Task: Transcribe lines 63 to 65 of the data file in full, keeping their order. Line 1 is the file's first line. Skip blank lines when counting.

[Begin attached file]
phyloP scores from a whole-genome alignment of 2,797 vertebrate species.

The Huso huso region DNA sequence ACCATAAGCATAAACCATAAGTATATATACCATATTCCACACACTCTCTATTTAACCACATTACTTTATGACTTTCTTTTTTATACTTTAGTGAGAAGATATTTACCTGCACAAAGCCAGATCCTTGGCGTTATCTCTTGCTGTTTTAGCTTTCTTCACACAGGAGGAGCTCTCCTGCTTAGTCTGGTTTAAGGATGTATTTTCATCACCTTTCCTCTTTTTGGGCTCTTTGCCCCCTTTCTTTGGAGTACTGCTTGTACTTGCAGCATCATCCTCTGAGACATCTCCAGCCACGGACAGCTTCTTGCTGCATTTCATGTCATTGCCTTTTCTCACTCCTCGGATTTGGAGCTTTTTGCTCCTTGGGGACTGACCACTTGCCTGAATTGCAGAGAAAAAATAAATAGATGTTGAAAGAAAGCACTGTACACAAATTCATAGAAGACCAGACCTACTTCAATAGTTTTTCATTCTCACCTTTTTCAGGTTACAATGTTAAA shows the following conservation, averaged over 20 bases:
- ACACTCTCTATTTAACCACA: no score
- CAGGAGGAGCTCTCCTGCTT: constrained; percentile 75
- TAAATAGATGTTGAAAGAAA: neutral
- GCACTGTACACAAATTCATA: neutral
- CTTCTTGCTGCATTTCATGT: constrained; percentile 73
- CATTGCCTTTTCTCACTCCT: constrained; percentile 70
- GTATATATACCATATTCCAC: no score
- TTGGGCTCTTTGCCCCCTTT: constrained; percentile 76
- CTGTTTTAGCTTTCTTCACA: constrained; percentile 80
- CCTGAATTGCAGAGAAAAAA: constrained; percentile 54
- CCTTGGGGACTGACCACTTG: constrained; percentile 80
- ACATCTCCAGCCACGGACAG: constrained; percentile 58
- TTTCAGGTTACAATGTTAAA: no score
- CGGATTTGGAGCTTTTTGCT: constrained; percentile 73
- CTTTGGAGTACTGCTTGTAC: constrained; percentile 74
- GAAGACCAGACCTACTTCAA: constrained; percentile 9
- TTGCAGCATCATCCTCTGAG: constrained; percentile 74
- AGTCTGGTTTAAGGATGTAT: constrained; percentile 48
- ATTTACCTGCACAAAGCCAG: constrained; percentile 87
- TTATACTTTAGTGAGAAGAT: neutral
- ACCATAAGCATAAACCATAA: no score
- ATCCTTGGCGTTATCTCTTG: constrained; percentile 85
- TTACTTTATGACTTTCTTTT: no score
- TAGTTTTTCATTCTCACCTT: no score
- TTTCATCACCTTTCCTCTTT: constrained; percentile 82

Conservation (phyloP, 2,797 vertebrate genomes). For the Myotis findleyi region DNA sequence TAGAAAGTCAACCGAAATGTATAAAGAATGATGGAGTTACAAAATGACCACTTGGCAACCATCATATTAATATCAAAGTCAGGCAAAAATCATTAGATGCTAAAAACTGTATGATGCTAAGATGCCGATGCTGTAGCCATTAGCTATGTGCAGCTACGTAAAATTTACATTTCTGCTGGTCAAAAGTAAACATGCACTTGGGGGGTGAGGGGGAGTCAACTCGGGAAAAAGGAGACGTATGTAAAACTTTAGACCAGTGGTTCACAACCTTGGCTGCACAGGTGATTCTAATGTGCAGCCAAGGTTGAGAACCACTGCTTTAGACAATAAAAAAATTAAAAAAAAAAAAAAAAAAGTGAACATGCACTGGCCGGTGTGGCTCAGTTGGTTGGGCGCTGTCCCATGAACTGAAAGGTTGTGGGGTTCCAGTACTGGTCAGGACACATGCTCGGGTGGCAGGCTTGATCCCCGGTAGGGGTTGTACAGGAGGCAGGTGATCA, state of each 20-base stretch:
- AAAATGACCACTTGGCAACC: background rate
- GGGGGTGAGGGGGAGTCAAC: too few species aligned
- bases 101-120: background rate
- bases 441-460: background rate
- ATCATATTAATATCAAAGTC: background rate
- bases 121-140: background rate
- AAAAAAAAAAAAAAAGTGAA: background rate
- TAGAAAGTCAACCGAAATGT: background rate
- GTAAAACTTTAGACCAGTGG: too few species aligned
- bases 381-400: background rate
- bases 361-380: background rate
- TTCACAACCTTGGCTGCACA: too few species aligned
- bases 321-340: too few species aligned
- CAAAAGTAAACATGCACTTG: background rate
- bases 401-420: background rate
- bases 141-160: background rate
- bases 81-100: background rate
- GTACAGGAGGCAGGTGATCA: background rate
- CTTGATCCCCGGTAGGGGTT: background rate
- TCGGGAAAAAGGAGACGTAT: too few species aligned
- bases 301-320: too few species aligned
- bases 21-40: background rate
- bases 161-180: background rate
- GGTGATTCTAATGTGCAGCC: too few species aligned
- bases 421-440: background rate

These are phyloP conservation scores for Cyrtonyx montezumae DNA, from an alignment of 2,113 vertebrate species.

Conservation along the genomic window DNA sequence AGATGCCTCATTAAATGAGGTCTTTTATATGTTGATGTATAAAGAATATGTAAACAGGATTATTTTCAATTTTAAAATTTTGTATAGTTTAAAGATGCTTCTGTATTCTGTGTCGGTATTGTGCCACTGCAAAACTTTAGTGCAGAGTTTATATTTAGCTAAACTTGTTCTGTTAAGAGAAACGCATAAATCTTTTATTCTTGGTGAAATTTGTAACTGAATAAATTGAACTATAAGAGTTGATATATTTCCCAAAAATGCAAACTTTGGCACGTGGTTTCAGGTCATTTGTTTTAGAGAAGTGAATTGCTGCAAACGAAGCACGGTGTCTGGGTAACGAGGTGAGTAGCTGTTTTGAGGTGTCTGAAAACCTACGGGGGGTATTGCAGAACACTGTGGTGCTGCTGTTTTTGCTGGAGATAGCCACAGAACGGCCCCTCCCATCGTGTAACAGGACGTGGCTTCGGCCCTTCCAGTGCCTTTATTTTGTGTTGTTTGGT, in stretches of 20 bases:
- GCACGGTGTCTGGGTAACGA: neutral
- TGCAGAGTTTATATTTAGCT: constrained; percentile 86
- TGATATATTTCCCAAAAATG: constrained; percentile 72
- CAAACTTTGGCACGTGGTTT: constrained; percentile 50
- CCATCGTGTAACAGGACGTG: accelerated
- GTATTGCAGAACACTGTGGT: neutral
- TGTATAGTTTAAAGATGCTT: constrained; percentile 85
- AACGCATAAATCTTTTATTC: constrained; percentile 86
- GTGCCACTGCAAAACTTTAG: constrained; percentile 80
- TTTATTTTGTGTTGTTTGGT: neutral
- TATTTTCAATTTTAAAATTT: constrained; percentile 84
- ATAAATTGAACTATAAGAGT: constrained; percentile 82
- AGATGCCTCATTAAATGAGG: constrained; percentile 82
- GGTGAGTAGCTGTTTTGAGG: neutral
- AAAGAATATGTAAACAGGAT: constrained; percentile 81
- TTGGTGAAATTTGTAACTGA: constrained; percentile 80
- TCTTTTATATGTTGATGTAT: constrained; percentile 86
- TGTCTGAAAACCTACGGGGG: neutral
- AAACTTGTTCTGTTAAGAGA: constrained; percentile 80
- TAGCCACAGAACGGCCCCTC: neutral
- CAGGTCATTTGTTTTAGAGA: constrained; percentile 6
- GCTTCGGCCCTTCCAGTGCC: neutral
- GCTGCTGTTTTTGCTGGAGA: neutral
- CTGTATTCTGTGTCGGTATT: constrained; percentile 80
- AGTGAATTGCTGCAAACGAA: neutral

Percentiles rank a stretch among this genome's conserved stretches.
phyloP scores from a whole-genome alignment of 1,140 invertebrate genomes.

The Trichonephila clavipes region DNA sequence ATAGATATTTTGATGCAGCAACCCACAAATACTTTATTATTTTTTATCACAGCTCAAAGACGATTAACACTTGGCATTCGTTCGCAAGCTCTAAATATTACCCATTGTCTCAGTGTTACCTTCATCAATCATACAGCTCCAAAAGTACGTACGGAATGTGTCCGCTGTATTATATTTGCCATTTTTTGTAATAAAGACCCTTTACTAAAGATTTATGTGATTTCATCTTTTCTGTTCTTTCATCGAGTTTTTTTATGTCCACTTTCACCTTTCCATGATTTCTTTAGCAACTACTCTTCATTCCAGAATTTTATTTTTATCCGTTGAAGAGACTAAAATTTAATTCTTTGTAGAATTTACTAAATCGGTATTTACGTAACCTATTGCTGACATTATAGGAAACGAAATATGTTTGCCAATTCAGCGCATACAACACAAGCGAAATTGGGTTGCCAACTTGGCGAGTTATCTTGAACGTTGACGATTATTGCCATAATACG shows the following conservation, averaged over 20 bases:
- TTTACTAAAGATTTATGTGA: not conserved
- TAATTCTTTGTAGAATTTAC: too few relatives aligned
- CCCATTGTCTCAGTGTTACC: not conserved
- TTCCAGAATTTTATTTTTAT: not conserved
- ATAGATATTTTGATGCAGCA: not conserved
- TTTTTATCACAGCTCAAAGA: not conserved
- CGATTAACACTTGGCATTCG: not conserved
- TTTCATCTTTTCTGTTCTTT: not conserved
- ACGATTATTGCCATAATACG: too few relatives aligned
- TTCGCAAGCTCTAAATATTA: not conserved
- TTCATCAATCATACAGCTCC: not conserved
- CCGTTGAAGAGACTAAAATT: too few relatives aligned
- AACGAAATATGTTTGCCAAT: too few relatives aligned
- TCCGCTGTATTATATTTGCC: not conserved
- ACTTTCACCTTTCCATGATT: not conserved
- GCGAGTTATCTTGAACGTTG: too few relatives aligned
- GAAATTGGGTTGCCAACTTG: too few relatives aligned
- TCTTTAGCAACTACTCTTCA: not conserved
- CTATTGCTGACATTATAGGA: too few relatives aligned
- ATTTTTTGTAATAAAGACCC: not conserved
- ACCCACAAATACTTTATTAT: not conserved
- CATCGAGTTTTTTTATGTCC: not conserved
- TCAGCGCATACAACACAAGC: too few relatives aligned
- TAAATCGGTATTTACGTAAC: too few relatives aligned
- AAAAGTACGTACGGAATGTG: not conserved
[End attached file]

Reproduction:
- AACGCATAAATCTTTTATTC: constrained; percentile 86
- GTGCCACTGCAAAACTTTAG: constrained; percentile 80
- TTTATTTTGTGTTGTTTGGT: neutral